by: David Bullard, Economist
"The Wyoming economy created 2,900 jobs in July for a growth rate of 1.2 percent."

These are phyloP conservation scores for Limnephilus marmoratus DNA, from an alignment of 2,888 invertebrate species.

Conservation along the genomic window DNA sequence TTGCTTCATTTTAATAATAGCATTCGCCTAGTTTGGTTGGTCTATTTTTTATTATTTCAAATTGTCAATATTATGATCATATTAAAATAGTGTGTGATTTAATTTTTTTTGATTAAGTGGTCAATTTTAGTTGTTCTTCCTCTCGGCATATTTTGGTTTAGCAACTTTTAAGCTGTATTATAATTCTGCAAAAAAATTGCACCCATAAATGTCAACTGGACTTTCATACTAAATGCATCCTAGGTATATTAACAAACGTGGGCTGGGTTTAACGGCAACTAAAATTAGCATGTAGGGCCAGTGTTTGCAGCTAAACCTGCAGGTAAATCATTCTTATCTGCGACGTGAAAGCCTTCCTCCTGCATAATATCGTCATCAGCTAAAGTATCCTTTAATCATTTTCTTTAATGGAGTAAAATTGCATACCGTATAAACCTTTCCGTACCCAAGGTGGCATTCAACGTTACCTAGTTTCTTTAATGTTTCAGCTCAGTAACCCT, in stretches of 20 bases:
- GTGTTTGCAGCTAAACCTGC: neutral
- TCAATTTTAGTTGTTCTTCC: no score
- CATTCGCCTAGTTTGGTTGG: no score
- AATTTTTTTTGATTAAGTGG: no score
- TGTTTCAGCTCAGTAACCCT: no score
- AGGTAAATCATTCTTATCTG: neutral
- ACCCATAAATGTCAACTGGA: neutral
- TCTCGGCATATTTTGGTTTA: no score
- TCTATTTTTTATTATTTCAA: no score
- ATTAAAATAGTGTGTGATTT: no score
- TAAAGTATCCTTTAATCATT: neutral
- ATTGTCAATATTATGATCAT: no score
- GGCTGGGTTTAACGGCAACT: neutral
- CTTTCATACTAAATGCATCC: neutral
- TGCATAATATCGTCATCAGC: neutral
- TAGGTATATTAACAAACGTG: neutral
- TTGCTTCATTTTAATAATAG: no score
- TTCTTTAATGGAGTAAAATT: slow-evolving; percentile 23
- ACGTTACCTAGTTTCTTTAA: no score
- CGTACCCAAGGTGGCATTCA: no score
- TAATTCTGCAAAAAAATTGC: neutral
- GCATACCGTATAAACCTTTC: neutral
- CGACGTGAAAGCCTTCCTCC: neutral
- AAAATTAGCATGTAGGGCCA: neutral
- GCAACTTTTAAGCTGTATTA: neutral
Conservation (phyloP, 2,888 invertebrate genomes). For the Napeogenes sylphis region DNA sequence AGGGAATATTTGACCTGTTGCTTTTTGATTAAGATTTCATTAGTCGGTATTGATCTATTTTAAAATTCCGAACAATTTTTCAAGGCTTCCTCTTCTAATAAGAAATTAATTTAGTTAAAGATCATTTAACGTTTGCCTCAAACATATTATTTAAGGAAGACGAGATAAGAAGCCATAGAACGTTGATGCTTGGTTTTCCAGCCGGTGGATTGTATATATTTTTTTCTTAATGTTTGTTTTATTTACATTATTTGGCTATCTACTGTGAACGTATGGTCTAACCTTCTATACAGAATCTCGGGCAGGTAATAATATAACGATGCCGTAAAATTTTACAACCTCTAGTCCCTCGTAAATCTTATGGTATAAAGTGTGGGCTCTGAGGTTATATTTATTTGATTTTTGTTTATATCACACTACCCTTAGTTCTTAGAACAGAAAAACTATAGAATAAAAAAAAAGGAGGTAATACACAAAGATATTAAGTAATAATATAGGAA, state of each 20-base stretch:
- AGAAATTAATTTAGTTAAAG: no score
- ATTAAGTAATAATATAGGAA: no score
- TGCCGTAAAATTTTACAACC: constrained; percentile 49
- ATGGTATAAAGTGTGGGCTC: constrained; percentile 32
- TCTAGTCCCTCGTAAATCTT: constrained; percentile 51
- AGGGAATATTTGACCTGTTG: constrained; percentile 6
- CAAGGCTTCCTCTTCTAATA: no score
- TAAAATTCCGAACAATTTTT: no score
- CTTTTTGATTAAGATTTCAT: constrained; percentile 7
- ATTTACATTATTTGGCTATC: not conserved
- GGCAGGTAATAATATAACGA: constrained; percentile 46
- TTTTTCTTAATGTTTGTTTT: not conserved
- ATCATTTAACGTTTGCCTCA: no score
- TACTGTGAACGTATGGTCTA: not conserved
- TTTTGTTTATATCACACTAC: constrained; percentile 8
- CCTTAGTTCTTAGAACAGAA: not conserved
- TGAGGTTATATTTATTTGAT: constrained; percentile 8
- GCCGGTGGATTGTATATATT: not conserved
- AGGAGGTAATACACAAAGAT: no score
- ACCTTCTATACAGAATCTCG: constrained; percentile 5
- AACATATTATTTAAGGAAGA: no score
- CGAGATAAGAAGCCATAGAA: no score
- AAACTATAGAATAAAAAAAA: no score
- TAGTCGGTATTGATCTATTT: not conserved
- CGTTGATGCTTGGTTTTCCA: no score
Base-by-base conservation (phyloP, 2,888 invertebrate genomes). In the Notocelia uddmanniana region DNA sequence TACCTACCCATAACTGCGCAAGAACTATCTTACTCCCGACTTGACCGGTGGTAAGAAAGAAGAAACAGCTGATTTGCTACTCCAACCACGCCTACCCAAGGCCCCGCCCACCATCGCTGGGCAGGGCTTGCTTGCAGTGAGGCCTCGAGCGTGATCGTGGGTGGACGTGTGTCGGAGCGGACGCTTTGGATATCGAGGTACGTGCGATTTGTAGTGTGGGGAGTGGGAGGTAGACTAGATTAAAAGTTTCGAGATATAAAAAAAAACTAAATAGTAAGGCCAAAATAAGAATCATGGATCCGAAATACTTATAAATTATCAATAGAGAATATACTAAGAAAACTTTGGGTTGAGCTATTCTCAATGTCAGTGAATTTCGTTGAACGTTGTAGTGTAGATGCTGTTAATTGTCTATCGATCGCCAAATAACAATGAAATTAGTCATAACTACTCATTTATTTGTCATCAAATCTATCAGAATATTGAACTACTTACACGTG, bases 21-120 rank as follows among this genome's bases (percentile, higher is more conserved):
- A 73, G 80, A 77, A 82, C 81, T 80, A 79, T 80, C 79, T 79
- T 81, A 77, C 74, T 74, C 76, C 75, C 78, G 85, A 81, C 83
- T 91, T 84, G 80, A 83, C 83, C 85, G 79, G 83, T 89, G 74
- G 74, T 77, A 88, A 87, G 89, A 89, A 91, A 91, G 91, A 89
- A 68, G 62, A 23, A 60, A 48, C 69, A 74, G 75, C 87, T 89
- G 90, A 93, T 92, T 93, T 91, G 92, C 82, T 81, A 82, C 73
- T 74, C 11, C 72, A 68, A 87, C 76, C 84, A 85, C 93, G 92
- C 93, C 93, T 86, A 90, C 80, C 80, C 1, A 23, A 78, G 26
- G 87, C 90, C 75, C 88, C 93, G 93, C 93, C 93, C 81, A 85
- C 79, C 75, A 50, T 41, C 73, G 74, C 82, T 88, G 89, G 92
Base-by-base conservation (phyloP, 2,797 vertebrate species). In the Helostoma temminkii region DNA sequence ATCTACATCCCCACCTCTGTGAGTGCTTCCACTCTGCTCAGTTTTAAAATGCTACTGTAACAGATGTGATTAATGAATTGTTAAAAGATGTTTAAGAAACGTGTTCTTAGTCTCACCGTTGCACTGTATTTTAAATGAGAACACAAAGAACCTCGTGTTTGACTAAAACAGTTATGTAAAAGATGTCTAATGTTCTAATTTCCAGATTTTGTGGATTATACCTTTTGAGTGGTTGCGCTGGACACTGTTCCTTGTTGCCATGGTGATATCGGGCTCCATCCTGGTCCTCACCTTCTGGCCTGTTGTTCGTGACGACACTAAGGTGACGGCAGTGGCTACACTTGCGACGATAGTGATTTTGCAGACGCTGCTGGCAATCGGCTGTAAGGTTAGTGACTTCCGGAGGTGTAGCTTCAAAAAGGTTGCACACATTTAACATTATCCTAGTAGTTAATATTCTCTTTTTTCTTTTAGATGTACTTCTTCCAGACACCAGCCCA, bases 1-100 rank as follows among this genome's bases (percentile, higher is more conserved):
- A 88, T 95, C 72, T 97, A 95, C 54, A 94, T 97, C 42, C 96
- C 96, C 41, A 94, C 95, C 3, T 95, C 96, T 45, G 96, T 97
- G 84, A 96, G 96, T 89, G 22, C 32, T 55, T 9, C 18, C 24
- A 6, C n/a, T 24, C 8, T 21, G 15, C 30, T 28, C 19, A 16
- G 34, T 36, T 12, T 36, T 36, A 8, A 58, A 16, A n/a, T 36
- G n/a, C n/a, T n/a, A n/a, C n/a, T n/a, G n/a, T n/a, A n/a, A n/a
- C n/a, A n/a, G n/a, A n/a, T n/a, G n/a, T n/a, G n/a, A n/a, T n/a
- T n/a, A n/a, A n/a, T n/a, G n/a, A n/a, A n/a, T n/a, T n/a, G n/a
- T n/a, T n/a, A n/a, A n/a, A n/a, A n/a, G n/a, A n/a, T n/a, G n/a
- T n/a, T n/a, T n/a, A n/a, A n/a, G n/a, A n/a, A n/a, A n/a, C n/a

Led by gains in Services and Construction, the Wyoming economy created 2,900 jobs in July for a growth rate of 1.2 percent. This is the strongest growth Wyoming has experienced in the past year. June estimates of nonagricultural employment were revised upward by 1,600 jobs. Job growth in the Cheyenne metropolitan area was similar to the statewide average at 1.1 percent (+400 jobs), while employment in Casper was up 3.6 percent (+1,100 jobs). Wyoming’s two metropolitan areas, which make up less than one-third of nonagricultural employment, accounted for more than one-half of the new jobs. Unemployment fell significantly from 4.5 percent in June to 4.1 percent in July, dropping below the US unemployment rate for the first time in eight months. The Construction industry continued to expand in July, adding 800 jobs (+4.5%). Growth was particularly strong in Heavy Construction (up 400 jobs or 7.5%). Employment in the Services industry increased by 900 jobs or 1.6 percent. Social Services (+200 jobs or 3.8%) and Business Services (+200 jobs or 2.8%) also grew at faster-than-average rates. Manufacturing employment increased by 300 jobs or 2.7 percent. Small job losses in Oil & Gas Extraction (-100 jobs or -1.1%) were offset by gains in Coal Mining (+100 jobs or 2.2%), leaving total Mining employment unchanged over the year. Associated with strong job gains was a decrease in the unemployment rate. The number of unemployed individuals fell by 1,318 (10.8%). At 4.1 percent, Wyoming’s unemployment rate is well below the national average of 4.5 percent. However, this represents a seasonal pattern where the Wyoming unemployment rate usually falls below the national rate in the summer, only to rise above it in the winter. This pattern is largely due to Wyoming’s dependence on seasonal industries such as tourism, Construction and Agriculture. Unemployment Insurance (UI) claims were down 13.0 percent from June and down slightly over the year. Signaling that job losses in the Mining industry may have leveled off, both Initial and Continued UI claims were down from that industry.
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